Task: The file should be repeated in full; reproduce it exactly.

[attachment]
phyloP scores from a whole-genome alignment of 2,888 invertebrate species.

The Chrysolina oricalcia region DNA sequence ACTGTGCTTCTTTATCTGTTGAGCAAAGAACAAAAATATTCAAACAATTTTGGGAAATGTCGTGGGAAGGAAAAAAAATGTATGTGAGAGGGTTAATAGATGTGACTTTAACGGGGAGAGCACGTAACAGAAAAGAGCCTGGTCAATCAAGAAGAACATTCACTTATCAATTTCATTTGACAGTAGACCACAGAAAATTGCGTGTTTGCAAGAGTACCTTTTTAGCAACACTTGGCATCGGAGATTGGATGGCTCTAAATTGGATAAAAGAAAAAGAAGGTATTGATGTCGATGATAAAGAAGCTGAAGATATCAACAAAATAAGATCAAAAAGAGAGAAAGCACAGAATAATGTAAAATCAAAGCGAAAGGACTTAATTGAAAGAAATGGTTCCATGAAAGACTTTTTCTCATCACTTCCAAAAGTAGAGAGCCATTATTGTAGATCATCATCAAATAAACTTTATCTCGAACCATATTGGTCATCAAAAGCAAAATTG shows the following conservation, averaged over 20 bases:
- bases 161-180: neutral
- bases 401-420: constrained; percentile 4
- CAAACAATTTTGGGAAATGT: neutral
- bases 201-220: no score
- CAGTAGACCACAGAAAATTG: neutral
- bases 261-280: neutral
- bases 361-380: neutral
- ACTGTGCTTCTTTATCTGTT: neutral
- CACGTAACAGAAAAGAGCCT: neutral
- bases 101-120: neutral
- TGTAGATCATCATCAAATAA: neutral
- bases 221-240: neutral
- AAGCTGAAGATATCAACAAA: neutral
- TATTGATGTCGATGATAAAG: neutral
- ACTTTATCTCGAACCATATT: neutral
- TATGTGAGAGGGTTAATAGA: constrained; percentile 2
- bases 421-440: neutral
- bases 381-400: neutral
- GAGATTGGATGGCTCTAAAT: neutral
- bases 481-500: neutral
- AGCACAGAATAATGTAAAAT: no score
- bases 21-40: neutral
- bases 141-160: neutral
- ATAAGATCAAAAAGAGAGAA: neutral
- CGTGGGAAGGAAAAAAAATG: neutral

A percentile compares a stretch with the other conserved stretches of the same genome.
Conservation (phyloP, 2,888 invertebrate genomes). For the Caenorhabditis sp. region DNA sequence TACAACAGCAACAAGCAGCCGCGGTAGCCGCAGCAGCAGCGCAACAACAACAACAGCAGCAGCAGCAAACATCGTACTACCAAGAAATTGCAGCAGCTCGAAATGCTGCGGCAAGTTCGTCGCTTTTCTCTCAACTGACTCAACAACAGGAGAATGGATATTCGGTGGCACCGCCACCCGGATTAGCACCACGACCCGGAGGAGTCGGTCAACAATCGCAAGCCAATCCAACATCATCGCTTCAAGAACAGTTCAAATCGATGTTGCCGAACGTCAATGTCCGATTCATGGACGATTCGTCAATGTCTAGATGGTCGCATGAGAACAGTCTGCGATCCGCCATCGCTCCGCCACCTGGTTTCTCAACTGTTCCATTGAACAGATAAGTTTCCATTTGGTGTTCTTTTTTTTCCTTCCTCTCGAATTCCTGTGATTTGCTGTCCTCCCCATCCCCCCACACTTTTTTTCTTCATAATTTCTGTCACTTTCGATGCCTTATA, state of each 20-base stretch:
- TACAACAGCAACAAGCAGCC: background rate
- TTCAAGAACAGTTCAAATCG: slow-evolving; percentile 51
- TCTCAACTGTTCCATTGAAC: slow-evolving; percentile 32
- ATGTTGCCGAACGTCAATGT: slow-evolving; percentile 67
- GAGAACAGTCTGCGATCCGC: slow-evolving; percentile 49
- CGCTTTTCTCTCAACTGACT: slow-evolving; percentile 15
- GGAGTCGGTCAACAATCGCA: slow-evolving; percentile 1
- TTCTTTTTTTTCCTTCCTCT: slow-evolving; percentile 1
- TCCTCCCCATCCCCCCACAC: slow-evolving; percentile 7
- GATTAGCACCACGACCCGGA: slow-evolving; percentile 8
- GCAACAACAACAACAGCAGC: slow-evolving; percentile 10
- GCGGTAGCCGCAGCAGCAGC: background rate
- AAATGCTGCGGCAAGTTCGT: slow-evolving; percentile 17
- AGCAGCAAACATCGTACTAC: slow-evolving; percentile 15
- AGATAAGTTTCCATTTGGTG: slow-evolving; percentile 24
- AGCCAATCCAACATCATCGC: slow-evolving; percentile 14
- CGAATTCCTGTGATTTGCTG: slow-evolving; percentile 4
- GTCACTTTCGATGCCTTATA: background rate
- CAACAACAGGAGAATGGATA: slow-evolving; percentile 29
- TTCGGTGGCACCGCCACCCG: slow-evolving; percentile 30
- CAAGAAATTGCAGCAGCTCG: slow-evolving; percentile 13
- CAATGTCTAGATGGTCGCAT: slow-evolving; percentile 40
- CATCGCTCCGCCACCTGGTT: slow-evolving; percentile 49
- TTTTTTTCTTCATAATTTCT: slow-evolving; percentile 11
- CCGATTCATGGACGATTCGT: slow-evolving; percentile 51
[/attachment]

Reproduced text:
phyloP scores from a whole-genome alignment of 2,888 invertebrate species.

The Chrysolina oricalcia region DNA sequence ACTGTGCTTCTTTATCTGTTGAGCAAAGAACAAAAATATTCAAACAATTTTGGGAAATGTCGTGGGAAGGAAAAAAAATGTATGTGAGAGGGTTAATAGATGTGACTTTAACGGGGAGAGCACGTAACAGAAAAGAGCCTGGTCAATCAAGAAGAACATTCACTTATCAATTTCATTTGACAGTAGACCACAGAAAATTGCGTGTTTGCAAGAGTACCTTTTTAGCAACACTTGGCATCGGAGATTGGATGGCTCTAAATTGGATAAAAGAAAAAGAAGGTATTGATGTCGATGATAAAGAAGCTGAAGATATCAACAAAATAAGATCAAAAAGAGAGAAAGCACAGAATAATGTAAAATCAAAGCGAAAGGACTTAATTGAAAGAAATGGTTCCATGAAAGACTTTTTCTCATCACTTCCAAAAGTAGAGAGCCATTATTGTAGATCATCATCAAATAAACTTTATCTCGAACCATATTGGTCATCAAAAGCAAAATTG shows the following conservation, averaged over 20 bases:
- bases 161-180: neutral
- bases 401-420: constrained; percentile 4
- CAAACAATTTTGGGAAATGT: neutral
- bases 201-220: no score
- CAGTAGACCACAGAAAATTG: neutral
- bases 261-280: neutral
- bases 361-380: neutral
- ACTGTGCTTCTTTATCTGTT: neutral
- CACGTAACAGAAAAGAGCCT: neutral
- bases 101-120: neutral
- TGTAGATCATCATCAAATAA: neutral
- bases 221-240: neutral
- AAGCTGAAGATATCAACAAA: neutral
- TATTGATGTCGATGATAAAG: neutral
- ACTTTATCTCGAACCATATT: neutral
- TATGTGAGAGGGTTAATAGA: constrained; percentile 2
- bases 421-440: neutral
- bases 381-400: neutral
- GAGATTGGATGGCTCTAAAT: neutral
- bases 481-500: neutral
- AGCACAGAATAATGTAAAAT: no score
- bases 21-40: neutral
- bases 141-160: neutral
- ATAAGATCAAAAAGAGAGAA: neutral
- CGTGGGAAGGAAAAAAAATG: neutral

A percentile compares a stretch with the other conserved stretches of the same genome.
Conservation (phyloP, 2,888 invertebrate genomes). For the Caenorhabditis sp. region DNA sequence TACAACAGCAACAAGCAGCCGCGGTAGCCGCAGCAGCAGCGCAACAACAACAACAGCAGCAGCAGCAAACATCGTACTACCAAGAAATTGCAGCAGCTCGAAATGCTGCGGCAAGTTCGTCGCTTTTCTCTCAACTGACTCAACAACAGGAGAATGGATATTCGGTGGCACCGCCACCCGGATTAGCACCACGACCCGGAGGAGTCGGTCAACAATCGCAAGCCAATCCAACATCATCGCTTCAAGAACAGTTCAAATCGATGTTGCCGAACGTCAATGTCCGATTCATGGACGATTCGTCAATGTCTAGATGGTCGCATGAGAACAGTCTGCGATCCGCCATCGCTCCGCCACCTGGTTTCTCAACTGTTCCATTGAACAGATAAGTTTCCATTTGGTGTTCTTTTTTTTCCTTCCTCTCGAATTCCTGTGATTTGCTGTCCTCCCCATCCCCCCACACTTTTTTTCTTCATAATTTCTGTCACTTTCGATGCCTTATA, state of each 20-base stretch:
- TACAACAGCAACAAGCAGCC: background rate
- TTCAAGAACAGTTCAAATCG: slow-evolving; percentile 51
- TCTCAACTGTTCCATTGAAC: slow-evolving; percentile 32
- ATGTTGCCGAACGTCAATGT: slow-evolving; percentile 67
- GAGAACAGTCTGCGATCCGC: slow-evolving; percentile 49
- CGCTTTTCTCTCAACTGACT: slow-evolving; percentile 15
- GGAGTCGGTCAACAATCGCA: slow-evolving; percentile 1
- TTCTTTTTTTTCCTTCCTCT: slow-evolving; percentile 1
- TCCTCCCCATCCCCCCACAC: slow-evolving; percentile 7
- GATTAGCACCACGACCCGGA: slow-evolving; percentile 8
- GCAACAACAACAACAGCAGC: slow-evolving; percentile 10
- GCGGTAGCCGCAGCAGCAGC: background rate
- AAATGCTGCGGCAAGTTCGT: slow-evolving; percentile 17
- AGCAGCAAACATCGTACTAC: slow-evolving; percentile 15
- AGATAAGTTTCCATTTGGTG: slow-evolving; percentile 24
- AGCCAATCCAACATCATCGC: slow-evolving; percentile 14
- CGAATTCCTGTGATTTGCTG: slow-evolving; percentile 4
- GTCACTTTCGATGCCTTATA: background rate
- CAACAACAGGAGAATGGATA: slow-evolving; percentile 29
- TTCGGTGGCACCGCCACCCG: slow-evolving; percentile 30
- CAAGAAATTGCAGCAGCTCG: slow-evolving; percentile 13
- CAATGTCTAGATGGTCGCAT: slow-evolving; percentile 40
- CATCGCTCCGCCACCTGGTT: slow-evolving; percentile 49
- TTTTTTTCTTCATAATTTCT: slow-evolving; percentile 11
- CCGATTCATGGACGATTCGT: slow-evolving; percentile 51